BEIJING -- Foreign direct investment (FDI) in China rose 26.03 percent year on year to $38.8 billion during the first four months of this year, the Ministry of Commerce said on Tuesday.
In April, the FDI climbed 15.21 percent to $8.46 billion, down from March's growth of 32.9 percent, MOC spokesman Yao Jian said during a regular briefing.
While March saw 2,538 new foreign-invested companies being approved to operate in China, 2,215 foreign-invested companies were approved last month, up 8.21 percent from the same period in 2010.
China has approved 8,152 new foreign-invested companies over the past four months, a rise of 8.61 percent year-on-year.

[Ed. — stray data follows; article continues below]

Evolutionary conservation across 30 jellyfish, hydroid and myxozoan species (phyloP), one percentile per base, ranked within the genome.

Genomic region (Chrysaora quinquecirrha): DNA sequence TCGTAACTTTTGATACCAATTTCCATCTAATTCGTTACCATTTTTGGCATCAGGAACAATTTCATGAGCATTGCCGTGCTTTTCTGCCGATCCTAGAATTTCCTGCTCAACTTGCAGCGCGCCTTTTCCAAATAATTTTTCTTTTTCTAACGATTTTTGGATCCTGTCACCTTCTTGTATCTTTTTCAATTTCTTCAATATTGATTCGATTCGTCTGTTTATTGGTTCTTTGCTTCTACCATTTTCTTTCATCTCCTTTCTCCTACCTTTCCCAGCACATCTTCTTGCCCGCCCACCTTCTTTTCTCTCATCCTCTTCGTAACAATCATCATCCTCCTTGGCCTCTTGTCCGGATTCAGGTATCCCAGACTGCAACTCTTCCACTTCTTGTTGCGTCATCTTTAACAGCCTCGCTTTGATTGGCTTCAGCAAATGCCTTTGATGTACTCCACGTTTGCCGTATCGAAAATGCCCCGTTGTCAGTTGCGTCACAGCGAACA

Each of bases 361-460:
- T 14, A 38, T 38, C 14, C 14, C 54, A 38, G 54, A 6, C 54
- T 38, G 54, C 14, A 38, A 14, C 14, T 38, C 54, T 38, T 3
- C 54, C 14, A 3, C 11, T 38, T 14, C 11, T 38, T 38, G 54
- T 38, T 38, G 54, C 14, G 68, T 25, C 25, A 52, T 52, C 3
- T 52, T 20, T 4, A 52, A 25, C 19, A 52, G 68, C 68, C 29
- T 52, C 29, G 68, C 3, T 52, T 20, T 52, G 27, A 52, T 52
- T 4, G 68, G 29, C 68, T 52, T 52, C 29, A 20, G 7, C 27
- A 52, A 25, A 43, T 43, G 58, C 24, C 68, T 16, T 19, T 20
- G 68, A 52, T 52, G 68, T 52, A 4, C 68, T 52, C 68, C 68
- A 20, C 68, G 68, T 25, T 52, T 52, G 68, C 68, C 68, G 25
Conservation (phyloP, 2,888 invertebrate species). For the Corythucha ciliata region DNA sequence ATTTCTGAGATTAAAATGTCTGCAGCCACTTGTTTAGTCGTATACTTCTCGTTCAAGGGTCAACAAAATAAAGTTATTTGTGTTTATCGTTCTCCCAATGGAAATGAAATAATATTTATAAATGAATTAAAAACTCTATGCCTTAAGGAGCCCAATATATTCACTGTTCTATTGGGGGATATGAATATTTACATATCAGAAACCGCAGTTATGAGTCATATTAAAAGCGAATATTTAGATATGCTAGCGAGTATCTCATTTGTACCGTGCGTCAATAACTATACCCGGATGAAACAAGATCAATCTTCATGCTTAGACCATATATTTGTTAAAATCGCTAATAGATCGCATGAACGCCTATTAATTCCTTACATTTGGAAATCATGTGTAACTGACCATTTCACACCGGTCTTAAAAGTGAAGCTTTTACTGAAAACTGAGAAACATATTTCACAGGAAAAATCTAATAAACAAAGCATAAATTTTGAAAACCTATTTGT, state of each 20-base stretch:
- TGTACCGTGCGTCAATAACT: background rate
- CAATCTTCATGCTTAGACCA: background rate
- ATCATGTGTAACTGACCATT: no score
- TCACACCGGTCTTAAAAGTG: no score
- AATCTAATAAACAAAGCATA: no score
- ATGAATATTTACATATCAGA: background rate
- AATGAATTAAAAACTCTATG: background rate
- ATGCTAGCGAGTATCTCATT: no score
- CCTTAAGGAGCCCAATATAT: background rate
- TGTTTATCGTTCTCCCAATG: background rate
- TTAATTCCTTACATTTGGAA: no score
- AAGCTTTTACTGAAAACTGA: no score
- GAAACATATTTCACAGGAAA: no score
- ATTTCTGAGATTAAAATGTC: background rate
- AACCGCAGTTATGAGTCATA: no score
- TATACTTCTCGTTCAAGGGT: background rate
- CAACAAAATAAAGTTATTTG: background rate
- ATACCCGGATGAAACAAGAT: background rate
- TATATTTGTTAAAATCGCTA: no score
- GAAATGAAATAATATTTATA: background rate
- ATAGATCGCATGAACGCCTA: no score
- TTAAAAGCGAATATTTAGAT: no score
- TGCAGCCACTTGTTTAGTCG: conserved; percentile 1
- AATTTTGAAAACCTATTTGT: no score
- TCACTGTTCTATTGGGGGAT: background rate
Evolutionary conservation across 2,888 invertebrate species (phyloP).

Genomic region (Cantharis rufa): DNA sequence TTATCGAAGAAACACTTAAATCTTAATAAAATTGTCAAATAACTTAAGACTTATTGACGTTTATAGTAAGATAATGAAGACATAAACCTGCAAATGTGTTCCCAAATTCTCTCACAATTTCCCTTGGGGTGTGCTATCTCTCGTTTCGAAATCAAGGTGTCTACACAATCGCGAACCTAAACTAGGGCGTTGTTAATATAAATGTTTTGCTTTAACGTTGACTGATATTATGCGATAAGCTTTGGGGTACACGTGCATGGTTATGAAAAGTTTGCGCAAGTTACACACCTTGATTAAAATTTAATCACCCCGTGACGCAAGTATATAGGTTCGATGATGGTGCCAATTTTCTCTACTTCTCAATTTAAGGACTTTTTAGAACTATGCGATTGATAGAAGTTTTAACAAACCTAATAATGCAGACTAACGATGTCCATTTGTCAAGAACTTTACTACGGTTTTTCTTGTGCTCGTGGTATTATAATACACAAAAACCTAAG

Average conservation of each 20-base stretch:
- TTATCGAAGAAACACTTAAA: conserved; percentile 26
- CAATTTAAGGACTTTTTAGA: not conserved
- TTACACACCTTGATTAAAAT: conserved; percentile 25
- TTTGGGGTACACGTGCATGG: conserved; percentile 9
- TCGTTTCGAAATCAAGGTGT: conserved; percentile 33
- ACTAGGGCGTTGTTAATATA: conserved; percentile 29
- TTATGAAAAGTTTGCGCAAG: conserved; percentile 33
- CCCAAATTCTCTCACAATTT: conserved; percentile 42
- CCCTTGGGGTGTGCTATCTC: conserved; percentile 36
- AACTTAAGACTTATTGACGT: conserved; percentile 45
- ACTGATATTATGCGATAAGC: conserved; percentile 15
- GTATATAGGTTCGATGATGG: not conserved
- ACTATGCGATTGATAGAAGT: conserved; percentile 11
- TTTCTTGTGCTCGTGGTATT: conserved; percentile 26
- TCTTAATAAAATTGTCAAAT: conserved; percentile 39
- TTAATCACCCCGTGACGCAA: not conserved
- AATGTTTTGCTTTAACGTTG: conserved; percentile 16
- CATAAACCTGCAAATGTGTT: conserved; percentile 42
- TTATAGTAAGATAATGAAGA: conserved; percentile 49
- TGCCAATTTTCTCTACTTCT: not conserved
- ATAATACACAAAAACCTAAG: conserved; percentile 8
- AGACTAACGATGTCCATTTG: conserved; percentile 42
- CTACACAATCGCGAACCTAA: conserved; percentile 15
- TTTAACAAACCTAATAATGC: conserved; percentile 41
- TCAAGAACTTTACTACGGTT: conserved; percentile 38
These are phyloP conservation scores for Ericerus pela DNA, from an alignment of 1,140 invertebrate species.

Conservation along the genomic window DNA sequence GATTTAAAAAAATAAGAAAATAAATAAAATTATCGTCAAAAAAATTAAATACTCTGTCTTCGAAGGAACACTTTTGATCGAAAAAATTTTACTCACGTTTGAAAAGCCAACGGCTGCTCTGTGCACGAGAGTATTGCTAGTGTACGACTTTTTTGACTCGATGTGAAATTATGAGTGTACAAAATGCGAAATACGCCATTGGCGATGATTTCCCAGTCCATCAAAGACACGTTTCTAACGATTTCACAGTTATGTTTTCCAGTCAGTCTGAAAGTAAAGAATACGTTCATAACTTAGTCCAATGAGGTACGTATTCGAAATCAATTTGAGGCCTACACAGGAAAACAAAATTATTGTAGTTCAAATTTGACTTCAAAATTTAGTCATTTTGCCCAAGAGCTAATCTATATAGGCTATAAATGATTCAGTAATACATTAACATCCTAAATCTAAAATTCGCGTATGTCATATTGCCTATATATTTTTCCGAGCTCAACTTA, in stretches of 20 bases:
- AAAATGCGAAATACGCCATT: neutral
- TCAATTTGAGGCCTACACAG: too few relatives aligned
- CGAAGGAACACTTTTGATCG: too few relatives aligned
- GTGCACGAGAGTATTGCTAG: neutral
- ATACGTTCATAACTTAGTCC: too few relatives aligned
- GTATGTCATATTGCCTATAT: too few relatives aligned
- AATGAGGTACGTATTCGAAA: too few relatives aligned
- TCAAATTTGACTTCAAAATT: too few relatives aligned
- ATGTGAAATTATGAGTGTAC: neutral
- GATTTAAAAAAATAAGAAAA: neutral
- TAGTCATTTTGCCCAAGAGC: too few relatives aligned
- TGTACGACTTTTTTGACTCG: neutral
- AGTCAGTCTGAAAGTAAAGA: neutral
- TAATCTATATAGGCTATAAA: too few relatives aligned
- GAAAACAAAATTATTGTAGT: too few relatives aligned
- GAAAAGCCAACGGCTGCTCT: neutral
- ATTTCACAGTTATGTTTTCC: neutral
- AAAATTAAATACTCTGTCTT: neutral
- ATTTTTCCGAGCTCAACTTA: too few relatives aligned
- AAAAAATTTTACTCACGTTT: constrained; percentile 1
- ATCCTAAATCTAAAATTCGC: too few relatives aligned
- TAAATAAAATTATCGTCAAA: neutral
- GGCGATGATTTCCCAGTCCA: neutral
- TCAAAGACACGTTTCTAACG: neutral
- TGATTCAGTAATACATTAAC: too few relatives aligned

Outbound direct investment rises
China's outbound direct investments hit $13.4 billion during the first four months of 2011, up 17.5 percent year-on-year, according to Yao. This brought China's cumulative outbound non-financial direct investments to $272.2 billion as of the end of April, Yao said.
About $4.2 billion, or 31.3 percent of China's total outbound direct investments over the past four months, were channeled into company mergers, he said.
The country's overseas contracted projects brought in $24.88 billion in revenues during the same period, up 7.8 percent year-on-year, according to Yao. The value of new contracts stood at $43.66 billion, up 19.2 percent from one year earlier, Yao said.
About 775,000 Chinese laborers were stationed overseas by the end of April this year, nearly 22,000 less than in the same period last year, according to Yao. This is partly due to recent unrest in the Middle East and North Africa, which resulted in the evacuation of thousands of Chinese nationals.